Joseph Campbell, the famous comparative mythologist, agreed with this general point: what we call schizophrenia is called visionary or mystical in shamanic cultures; something to be valued, not feared or subdued with chemicals. As he remarks in his TV show, The Power of Myth:
The shaman is the person, male or female, who…has an overwhelming psychological experience that turns him totally inward. It’s a kind of schizophrenic crack-up. The whole unconscious opens up, and the shaman falls into it. This shaman experience has been described many, many times. It occurs all the way from Siberia right through the Americas down to Tierra del Fuego.
These experiences are common to all traditional societies, yet the experience is integrated – both within the individual’s mind and within the society itself – without detriment to the individual’s well-being. This suggests that we in the West have a very ineffective and harmful way of dealing with these strange experiences. Mainstream psychiatry stifles these experiences under the banner of ‘treatment’. We punish people who become intensely introverted, or who cannot control unconscious processes from surfacing, by incarcerating them in ‘special prisons’ (mental institutions). The ‘patient’ – the very title of which segregates the person symbolically – is robbed of a unique mode of learning. They are forced readjust to cultural norms and are denied access to valuable and powerful experiences.
Terence McKenna has offered some great insight into this topic. As he explains, the labels ‘schizophrenic’ and ‘shamanic’ are heavily determined by the culture one finds oneself in. Our backwards approach to mental illness is the reason mental illness is a major (and growing) problem in the West, in spite of our best efforts to medicalise and stigmatise what many consider to be perfectly normal experiences which stem from a philosophical, existential, spiritual or personal crisis. McKenna highlights how we lack a tradition of shamanism in industrialised societies. Those who maintain the status quo are terrified of what they call ‘madness’ because it involves an overturning of value systems and a radically different take on reality.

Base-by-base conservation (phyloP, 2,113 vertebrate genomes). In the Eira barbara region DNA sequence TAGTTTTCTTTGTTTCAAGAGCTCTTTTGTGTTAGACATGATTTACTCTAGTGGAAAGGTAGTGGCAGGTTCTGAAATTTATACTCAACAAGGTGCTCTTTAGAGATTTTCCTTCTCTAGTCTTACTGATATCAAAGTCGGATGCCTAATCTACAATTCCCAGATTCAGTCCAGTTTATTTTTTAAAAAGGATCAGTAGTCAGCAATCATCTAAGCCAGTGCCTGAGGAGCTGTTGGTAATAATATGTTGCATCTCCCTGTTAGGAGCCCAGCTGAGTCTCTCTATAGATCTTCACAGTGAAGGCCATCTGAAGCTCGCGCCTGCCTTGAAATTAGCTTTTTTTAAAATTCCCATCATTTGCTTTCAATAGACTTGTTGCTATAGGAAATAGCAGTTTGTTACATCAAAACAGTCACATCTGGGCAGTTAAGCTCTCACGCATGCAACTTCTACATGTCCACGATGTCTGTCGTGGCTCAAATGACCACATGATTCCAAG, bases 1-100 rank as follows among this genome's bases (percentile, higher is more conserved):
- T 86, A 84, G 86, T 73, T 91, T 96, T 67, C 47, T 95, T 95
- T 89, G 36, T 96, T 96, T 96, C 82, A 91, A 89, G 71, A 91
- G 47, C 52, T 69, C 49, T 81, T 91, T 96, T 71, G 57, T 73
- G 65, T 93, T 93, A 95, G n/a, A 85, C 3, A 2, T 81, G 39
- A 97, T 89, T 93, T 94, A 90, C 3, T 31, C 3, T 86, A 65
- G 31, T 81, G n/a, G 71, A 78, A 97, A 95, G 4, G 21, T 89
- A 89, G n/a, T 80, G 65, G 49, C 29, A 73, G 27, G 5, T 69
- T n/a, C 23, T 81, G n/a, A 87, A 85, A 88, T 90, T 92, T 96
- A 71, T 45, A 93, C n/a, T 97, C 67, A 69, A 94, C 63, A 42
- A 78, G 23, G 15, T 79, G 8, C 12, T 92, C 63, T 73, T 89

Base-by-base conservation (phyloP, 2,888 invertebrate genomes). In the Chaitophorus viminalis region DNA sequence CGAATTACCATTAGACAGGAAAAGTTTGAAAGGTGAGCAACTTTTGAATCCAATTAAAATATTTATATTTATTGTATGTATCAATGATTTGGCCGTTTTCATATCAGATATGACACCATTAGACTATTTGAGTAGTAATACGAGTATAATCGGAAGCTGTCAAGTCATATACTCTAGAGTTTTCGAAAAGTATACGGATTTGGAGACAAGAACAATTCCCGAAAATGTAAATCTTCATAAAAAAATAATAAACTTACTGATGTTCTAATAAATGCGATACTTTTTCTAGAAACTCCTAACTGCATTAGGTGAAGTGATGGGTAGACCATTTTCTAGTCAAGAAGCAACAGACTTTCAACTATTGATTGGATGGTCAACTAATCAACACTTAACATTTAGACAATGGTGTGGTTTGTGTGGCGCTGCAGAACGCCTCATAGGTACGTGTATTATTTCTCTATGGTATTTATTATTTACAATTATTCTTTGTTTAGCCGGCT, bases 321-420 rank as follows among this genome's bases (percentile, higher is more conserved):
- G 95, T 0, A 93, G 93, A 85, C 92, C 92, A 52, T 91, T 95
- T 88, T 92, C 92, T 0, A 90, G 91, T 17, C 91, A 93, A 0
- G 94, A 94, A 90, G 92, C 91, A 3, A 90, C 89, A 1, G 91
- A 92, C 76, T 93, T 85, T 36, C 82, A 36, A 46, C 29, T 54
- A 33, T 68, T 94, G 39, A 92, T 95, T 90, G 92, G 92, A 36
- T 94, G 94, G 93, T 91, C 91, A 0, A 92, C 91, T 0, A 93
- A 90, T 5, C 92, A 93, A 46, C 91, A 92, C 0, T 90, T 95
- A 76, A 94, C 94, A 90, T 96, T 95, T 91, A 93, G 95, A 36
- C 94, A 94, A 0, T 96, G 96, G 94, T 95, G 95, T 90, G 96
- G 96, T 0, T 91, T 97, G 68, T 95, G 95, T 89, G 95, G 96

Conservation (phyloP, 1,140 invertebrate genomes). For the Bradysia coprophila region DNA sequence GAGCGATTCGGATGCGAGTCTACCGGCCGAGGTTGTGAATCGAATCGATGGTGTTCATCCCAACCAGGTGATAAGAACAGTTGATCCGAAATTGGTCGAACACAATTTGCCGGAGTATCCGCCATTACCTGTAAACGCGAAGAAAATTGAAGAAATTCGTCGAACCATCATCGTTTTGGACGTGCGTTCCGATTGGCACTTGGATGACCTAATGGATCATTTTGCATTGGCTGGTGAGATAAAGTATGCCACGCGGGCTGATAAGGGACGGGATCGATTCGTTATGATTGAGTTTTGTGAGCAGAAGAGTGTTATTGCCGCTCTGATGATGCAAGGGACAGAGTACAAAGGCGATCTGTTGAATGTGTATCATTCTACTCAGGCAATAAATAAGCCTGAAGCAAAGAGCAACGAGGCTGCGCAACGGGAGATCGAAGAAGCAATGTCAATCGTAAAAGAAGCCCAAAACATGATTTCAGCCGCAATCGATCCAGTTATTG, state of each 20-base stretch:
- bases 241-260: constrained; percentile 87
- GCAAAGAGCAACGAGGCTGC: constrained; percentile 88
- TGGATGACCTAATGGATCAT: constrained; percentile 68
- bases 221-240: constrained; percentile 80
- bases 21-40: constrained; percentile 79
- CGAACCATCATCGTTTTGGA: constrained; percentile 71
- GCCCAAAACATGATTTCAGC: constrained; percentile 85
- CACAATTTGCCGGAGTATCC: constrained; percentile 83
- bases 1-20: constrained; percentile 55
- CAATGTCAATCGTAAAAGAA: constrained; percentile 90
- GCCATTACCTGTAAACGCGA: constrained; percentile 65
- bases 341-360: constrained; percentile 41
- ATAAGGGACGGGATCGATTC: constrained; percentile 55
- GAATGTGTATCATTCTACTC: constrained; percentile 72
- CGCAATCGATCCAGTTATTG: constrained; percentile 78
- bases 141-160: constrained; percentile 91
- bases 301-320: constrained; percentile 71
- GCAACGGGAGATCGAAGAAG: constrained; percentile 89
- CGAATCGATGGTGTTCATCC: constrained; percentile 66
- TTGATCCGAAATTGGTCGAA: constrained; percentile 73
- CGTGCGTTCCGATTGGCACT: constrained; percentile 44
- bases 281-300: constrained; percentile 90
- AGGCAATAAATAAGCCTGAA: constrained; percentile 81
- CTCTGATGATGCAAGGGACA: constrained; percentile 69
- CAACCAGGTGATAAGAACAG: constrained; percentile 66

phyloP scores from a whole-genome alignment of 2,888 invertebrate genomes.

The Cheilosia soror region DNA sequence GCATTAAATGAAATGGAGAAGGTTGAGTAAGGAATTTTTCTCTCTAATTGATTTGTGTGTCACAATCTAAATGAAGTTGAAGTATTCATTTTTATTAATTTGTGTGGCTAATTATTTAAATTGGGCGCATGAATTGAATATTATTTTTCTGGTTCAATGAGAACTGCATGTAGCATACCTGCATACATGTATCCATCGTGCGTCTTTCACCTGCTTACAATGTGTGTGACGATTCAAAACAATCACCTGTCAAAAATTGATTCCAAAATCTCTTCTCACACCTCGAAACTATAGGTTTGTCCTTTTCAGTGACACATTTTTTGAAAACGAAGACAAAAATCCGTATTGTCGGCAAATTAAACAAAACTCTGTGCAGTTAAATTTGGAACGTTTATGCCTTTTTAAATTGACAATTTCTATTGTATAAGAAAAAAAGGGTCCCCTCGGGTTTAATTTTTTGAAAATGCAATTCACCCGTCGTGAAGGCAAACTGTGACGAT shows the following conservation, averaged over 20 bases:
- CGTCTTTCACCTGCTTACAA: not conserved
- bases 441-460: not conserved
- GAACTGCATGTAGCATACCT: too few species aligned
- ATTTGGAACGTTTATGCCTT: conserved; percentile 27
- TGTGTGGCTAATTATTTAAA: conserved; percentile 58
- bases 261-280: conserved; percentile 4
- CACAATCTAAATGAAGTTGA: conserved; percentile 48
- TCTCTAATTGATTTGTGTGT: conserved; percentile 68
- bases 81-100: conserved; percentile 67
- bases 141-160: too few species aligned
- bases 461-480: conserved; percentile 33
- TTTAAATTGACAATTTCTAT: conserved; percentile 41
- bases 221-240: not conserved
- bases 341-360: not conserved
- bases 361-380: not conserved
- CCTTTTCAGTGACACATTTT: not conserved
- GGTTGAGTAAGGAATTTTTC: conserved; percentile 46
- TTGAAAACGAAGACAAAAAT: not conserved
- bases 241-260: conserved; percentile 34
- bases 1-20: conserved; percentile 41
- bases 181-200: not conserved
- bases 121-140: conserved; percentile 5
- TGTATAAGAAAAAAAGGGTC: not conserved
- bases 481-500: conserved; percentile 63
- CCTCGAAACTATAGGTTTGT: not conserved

As McKenna argues, “A shaman is someone who swims in the same ocean as a schizophrenic, but the shaman has thousands and thousands of years of sanctioned technique and tradition to draw upon.” The demonisation of those with ‘schizophrenic symptoms’ in society, as revealed by the fact we treat such people on a par with prisoners by locking them up, makes schizophrenia incurable. Mental institutions are designed (whether intentionally or not) to make you crazy and to keep you crazy. Psychiatrists in the West believe that if an experience is unpleasant, painful or difficult that it must, therefore, be stopped or numbed with mood-altering drugs. However, shamans are taught to find value from such experiences and to grow from them by confronting them head-on. The same applies to psychedelic experiences. A ‘bad trip’ often comes from approaching a difficult experience with resistance instead of intention, courage and acceptance.